Paul Rudy has a master’s degree in speech pathology and audiology. And once every half-century or so, he puts it to good use. The rest of the time he and Eva, his wife of nearly 60 years, have stayed busy with a little of this and a lot of that.
A large part of their activities have centered around Tucker County, a place they first moved to in 1973. They actually were familiar with the area much earlier, however.
“Before moving here we had our honeymoon here. We stayed in Cabin 22 at Blackwater Falls,” Eva recalled.
Both are originally from eastern Pennsylvania, Eva from Lancaster and Paul from York. While serving at the Delaware School for the Deaf, Paul was pursing a Ph.D. in general administration. He was invited to become chairman of special education at Madison University. After visiting Harrisonburg, Eva called Paul at the office and suggested that instead of moving to Harrisonburg they move to West Virginia. Paul said he considered Eva’s wisdom and left academia after completing all requirements for his Ph.D. except his dissertation.
When Tucker County first called, Canaan Valley and Davis were home from 1973 to 1988, and they returned to Thomas in 2005. They still live in The Pines, an independent housing complex at Cortland Acres.
So how did a couple that grew up several hundred miles away become so connected to Tucker County? Family played a big part in the introduction, Paul said.
“My mother married Dr. (Samuel) Bucher’s father,” he said. “We would come to visit Sam in Harman. Around 1970 we bought a cabin and 100 acres together.”
That initial property was on the old G.I. Road that is now Timberline Road.
“The potholes were so big we had to fill the potholes with rocks so we could get in,” Paul said.
Much has changed since then, and the Rudys played a key part in several of the developments. They acquired, purchased and transferred property and businesses so often that the autobiography they wrote (mostly for their family) is called, “Dear, Please Sign Here …”
Their first foray into business in the area was Coopers Restaurant, which they renamed the Alpine Inn. The restaurant in Davis was where Bricks and Barrels Brewhouse is now. Eva primarily ran that (while teaching school for a year to ensure a stable income), while Paul developed a number of properties and sold real estate.
“When I left Delaware I wasn’t sure what I was going to do,” Paul said. “Red Cooper said, ‘Hey, do you want to buy a restaurant?’ I bought Coopers Restaurant from him and we developed a buffet that was very popular. There were very few restaurants in town then.”
They opened an Ace Hardware store on the corner of Fourth and William avenues in Davis, where Wilderness Plantation Inn now operates. They operated the Mountain State Museum, selling ladies clothing on the first floor with the real estate office on the second floor where Dr. Kines dental office is.
Paul also developed the Village of Davis Apartments, which still operate in their spot across from Davis Town Hall. (That’s proof that not everything has changed names or business lines!)
As if the real estate and entrepreneurial activities were not enough, Paul was elected to a seat on the Tucker County school board. It was during his tenure, including time as president, that the county opted to consolidate Parsons and Mountaineer High Schools into Tucker County High School.
Family has always been at the center of the Rudys’ lives, and their children Pamela Kosanic and Eric Rudy still live in Tucker County. Pamela, in fact, lives a couple miles away and works just up the hill from their house at Cortland Acres, while Eric lives only a mile away.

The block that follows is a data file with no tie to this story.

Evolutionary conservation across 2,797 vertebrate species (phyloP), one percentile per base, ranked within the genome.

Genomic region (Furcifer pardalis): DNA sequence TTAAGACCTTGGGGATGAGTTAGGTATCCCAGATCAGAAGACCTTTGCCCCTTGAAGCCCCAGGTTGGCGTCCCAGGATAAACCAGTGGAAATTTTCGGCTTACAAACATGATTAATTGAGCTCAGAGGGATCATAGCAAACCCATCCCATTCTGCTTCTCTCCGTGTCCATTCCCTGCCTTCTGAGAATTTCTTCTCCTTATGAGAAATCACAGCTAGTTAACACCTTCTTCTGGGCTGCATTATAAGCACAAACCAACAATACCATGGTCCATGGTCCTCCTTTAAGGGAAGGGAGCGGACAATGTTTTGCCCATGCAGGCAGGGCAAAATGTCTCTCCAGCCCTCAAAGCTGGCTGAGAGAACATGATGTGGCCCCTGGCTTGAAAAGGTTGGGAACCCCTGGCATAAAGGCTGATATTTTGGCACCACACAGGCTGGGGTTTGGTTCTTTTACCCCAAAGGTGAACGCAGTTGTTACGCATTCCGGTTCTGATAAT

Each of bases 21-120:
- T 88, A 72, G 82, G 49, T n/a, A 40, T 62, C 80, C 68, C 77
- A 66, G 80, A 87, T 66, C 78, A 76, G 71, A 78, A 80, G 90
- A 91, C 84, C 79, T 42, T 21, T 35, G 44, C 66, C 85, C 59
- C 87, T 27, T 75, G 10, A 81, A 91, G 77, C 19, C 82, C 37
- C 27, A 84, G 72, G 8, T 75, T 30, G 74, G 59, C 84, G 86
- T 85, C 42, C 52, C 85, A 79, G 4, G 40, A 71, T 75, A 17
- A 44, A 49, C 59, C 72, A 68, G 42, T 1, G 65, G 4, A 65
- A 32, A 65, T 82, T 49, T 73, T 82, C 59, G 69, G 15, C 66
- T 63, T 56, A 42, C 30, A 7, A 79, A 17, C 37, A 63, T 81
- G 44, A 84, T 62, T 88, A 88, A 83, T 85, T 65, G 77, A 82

Family also is what led to their only absence from Tucker County, from 1988 to 2005, when they returned to Lancaster to take care of their aging parents. It was an exciting time in Canaan Valley, as discussions related to a potential hydroelectric power plant and dam took place at the same time as the federal government considered taking the property through eminent domain.
“There was meeting after meeting after meeting on that,” Paul recalled. “The tempers were high. We sold everything – the real estate company, Ace, the museum – and moved to Lancaster.”
While in Lancaster, Paul served as president of an organization called Mennonite Housing. But they missed Tucker County, especially their children who were still here, and began to consider a move back.
Don Black, then the administrator at Cortland Acres, told them about an opportunity at The Pines, single-family homes that include maintenance for a modest monthly fee.
It had been years since Cortland had added a home to The Pines, but the Rudys jumped at the opportunity. Since then, many more units have been added – and sold with the help of Paul, who serves as The Pines’ marketing director.
Having someone move into the community wasn’t the only thing that excited Black, however. He was familiar with Paul’s background and jumped at the chance to have a speech pathologist join the staff in Cortland’s rehabilitation department.
So more than 30 years after he had stopped working at the Delaware School for the Deaf, Paul put his Ph.D. back to work helping people in and around Tucker County. He’s also quite an evangelist for Cortland Acres and the entire region.
“Cortland was very appealing to us,” Paul said. “You can be near the facility, the costs are reasonable, we like the housing, we like the staff. Don was wonderful, Beth and Dan have done a great job. We’ve done so much in her short tenure – built more in the Pines, renovated the nursing center, the gift shop, changed the food service. They’re really visionary.”
And it all happens in a small community, one that the Rudys first discovered 60 years ago next year.
“If we were to stay in Lancaster, we wouldn’t have been able to afford a house like this,” Eva added. “We came back to back to be near our children. We knew the area, we love the area.”